Some cities such as Seattle and San Francisco require food and yard waste to be sorted for composting.[4][5]


Home compost barrel in the Escuela Barreales, Chile.

Composting organisms require four equally important things to work effectively:

  • Carbon — for energy; the microbial oxidation of carbon produces the heat, if included at suggested levels [[2]].
    • High carbon materials tend to be brown and dry.
  • Nitrogen — to grow and reproduce more organisms to oxidize the carbon.
    • High nitrogen materials tend to be green (or colorful, such as fruits and vegetables) and wet.[6]
  • Oxygen — for oxidizing the carbon, the decomposition process.
  • Water — in the right amounts to maintain activity without causing anaerobic conditions.
Materials in a compost pile.

Certain ratios of these materials will provide beneficial bacteria with the nutrients to work at a rate that will heat up the pile. In that process much water will be released as vapor ("steam"), and the oxygen will be quickly depleted, explaining the need to actively manage the pile. The hotter the pile gets, the more often added air and water is necessary; the air/water balance is critical to maintaining high temperatures (135°-160° Fahrenheit) until the materials are broken down. At the same time, too much air or water also slows the process, as does too much carbon (or too little nitrogen).

The most efficient composting occurs with a carbon:nitrogen mix of about 30 to 1. Nearly all plant and animal materials have both carbon and nitrogen, but amounts vary widely, with characteristics noted above (dry/wet, brown/green).[7] Fresh grass clippings have an average ratio of about 15 to 1 and dry autumn leaves about 50 to 1 depending on species. Mixing equal parts by volume approximates the ideal C:N range. Few individual situations will provide the ideal mix of materials at any point in time. Observation of amounts, and consideration of different materials[8] as a pile is built over time, can quickly achieve a workable technique for the individual situation.


People excrete far more of certain water-soluble plant nutrients (nitrogen, phosphorus, potassium) in urine than in feces.[9] Human urine can be used directly as fertilizer or it can be put onto compost. Adding a healthy person's urine to compost usually will increase temperatures and therefore increase its ability to destroy pathogens and unwanted seeds. Urine from a person with no obvious symptoms of infection is generally much more sanitary than fresh feces. Unlike feces, urine doesn't attract disease-spreading flies (such as house flies or blow flies), and it doesn't contain the most hardy of pathogens, such as parasitic worm eggs. Urine usually does not stink for long, particularly when it is fresh, diluted, or put on sorbents.[citation needed]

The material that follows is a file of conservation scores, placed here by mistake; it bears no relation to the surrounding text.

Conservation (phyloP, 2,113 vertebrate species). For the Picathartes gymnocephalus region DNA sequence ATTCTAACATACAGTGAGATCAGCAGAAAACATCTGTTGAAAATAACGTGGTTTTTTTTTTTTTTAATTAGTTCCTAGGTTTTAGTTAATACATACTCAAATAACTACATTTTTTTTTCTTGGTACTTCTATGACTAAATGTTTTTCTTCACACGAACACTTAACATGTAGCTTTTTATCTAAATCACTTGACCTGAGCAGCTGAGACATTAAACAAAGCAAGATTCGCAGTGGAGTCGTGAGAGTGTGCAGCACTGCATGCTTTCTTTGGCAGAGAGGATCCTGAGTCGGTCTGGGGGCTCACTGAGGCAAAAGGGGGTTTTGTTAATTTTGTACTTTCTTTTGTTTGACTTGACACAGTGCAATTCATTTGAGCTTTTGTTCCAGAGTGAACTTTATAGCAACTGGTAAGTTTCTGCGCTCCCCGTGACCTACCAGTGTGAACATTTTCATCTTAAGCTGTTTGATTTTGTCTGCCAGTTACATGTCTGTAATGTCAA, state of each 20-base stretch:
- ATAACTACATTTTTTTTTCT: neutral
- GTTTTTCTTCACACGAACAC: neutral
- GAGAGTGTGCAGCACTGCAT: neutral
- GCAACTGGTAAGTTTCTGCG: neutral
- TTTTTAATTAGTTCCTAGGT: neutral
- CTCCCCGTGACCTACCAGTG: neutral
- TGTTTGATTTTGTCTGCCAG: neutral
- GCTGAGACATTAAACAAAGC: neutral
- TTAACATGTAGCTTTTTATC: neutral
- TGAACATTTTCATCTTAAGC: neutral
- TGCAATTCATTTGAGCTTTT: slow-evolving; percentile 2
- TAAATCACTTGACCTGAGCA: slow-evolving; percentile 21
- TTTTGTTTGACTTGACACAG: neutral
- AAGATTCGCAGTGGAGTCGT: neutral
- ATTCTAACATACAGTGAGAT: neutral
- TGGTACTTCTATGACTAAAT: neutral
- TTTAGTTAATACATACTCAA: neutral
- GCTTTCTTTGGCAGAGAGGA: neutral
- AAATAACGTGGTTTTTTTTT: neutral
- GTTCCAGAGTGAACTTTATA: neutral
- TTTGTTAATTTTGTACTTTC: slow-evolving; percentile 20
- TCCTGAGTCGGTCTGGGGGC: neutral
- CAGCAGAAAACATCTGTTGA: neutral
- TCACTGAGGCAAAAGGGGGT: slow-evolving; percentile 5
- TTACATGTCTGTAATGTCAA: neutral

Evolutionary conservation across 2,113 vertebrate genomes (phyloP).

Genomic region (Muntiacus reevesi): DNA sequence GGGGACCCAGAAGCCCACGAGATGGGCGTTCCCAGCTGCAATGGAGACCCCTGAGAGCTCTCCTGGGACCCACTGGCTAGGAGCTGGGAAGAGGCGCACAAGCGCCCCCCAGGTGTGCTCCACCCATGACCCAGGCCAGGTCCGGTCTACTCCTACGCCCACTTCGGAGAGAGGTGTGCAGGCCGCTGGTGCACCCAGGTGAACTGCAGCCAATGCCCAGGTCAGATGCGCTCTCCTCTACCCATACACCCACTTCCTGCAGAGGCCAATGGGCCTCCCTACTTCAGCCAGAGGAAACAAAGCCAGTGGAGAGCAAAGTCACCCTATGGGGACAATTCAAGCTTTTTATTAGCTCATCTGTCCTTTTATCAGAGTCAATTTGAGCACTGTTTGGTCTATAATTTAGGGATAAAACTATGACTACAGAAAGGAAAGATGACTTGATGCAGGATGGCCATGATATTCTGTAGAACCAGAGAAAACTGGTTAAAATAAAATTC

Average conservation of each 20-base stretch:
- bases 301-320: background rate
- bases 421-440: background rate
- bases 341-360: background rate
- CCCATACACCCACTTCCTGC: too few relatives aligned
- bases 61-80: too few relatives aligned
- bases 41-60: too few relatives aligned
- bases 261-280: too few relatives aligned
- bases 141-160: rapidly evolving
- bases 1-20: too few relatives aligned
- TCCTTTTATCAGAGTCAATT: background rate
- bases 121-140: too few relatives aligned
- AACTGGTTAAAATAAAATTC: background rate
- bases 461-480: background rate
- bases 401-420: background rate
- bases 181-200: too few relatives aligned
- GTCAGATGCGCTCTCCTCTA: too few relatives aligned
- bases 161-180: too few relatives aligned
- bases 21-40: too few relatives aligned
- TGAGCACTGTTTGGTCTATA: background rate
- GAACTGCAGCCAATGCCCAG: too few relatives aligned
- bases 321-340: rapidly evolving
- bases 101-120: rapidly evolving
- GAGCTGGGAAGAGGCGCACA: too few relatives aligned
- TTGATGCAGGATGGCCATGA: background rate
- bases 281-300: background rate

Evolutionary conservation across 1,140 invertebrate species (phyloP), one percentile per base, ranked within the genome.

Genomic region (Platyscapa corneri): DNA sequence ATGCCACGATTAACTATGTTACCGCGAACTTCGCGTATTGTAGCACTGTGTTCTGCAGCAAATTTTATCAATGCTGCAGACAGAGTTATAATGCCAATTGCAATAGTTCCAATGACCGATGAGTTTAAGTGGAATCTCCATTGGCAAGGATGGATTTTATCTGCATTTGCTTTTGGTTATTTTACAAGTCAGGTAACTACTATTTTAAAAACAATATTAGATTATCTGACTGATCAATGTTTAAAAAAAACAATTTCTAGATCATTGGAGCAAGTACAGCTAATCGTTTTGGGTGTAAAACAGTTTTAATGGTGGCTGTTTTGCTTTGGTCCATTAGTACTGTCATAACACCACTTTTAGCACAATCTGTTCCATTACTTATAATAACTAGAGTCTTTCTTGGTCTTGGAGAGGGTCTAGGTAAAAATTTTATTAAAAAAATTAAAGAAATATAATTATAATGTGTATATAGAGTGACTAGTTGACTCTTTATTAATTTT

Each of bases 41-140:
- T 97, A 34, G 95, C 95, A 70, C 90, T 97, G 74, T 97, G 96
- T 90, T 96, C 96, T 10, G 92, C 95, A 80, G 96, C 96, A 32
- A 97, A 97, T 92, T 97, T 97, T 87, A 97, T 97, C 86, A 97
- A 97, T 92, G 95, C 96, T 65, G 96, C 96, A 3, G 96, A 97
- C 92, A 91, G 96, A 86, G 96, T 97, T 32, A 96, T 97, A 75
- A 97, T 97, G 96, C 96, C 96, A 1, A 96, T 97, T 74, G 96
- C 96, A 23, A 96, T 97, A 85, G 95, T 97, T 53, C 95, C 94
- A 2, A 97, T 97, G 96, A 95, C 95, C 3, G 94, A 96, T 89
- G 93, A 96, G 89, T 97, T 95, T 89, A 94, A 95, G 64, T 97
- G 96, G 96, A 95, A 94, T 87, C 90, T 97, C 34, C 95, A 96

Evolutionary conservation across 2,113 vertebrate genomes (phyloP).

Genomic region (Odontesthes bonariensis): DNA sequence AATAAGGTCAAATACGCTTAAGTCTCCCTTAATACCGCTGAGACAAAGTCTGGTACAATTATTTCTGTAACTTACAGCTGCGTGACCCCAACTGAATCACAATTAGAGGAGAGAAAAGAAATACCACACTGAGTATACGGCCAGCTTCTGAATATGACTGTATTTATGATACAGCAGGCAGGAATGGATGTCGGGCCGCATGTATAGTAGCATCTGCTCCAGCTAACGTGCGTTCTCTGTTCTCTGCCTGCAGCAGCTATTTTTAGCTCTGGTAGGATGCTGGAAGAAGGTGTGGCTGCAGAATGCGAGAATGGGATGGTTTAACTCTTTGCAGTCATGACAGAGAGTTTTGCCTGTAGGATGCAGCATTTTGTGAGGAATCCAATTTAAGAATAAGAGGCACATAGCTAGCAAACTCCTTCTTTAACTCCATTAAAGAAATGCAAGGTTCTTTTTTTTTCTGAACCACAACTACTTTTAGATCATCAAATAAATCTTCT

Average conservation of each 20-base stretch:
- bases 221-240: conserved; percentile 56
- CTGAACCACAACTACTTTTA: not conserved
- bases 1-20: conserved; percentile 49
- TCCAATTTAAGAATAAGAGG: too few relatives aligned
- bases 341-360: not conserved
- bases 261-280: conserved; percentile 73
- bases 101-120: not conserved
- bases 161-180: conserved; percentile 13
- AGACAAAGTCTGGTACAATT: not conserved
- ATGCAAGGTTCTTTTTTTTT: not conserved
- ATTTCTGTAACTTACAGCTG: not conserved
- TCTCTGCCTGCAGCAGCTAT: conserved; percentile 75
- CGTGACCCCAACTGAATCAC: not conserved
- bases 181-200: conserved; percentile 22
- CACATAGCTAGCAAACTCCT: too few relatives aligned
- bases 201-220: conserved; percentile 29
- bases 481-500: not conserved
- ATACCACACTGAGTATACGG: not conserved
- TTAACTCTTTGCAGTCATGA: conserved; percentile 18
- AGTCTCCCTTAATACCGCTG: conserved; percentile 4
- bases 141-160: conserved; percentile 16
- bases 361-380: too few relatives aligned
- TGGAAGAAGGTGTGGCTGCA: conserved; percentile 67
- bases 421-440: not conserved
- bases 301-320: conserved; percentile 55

Urine is primarily composed of water and urea. Although metabolites of urea are nitrogen fertilizers, it is easy to over-fertilize with urine, or to utilize urine containing pharmaceutical (or other) content, creating too much ammonia for plants to absorb, acidic conditions, or other phytotoxicity.[10]

Manure and bedding

On many farms, the basic composting ingredients are manure generated on the farm and bedding. Straw and sawdust are common bedding materials. Non-traditional bedding materials are also used, including newspaper and chopped cardboard. The amount of manure composted on a livestock farm is often determined by cleaning schedules, land availability, and weather conditions. Each type of manure has its own physical, chemical, and biological characteristics. Cattle and horse manures, when mixed with bedding, possess good qualities for composting. Swine manure, which is very wet and usually not mixed with bedding material, must be mixed with straw or similar raw materials. Poultry manure also must be blended with carbonaceous materials - those low in nitrogen preferred, such as sawdust or straw.[11]


With the proper mixture of water, oxygen, carbon, and nitrogen, micro-organisms are allowed to break down organic matter to produce compost.[12] The composting process is dependant on micro-organisms to break down organic matter into compost. There are many types of microorganisms found in active compost of which the most common are:[13]

  • Bacteria- The most numerous of all the micro organisms found in compost.
  • Actinomycetes- Necessary for breaking down paper products such as newspaper, bark, etc.
  • Fungi- Molds and yeast help break down materials that bacteria cannot, especially lignin in woody material.
  • Protozoa- Help consume bacteria, fungi and micro organic particulates.
  • Rotifers- Rotifers help control populations of bacteria and small protozoans.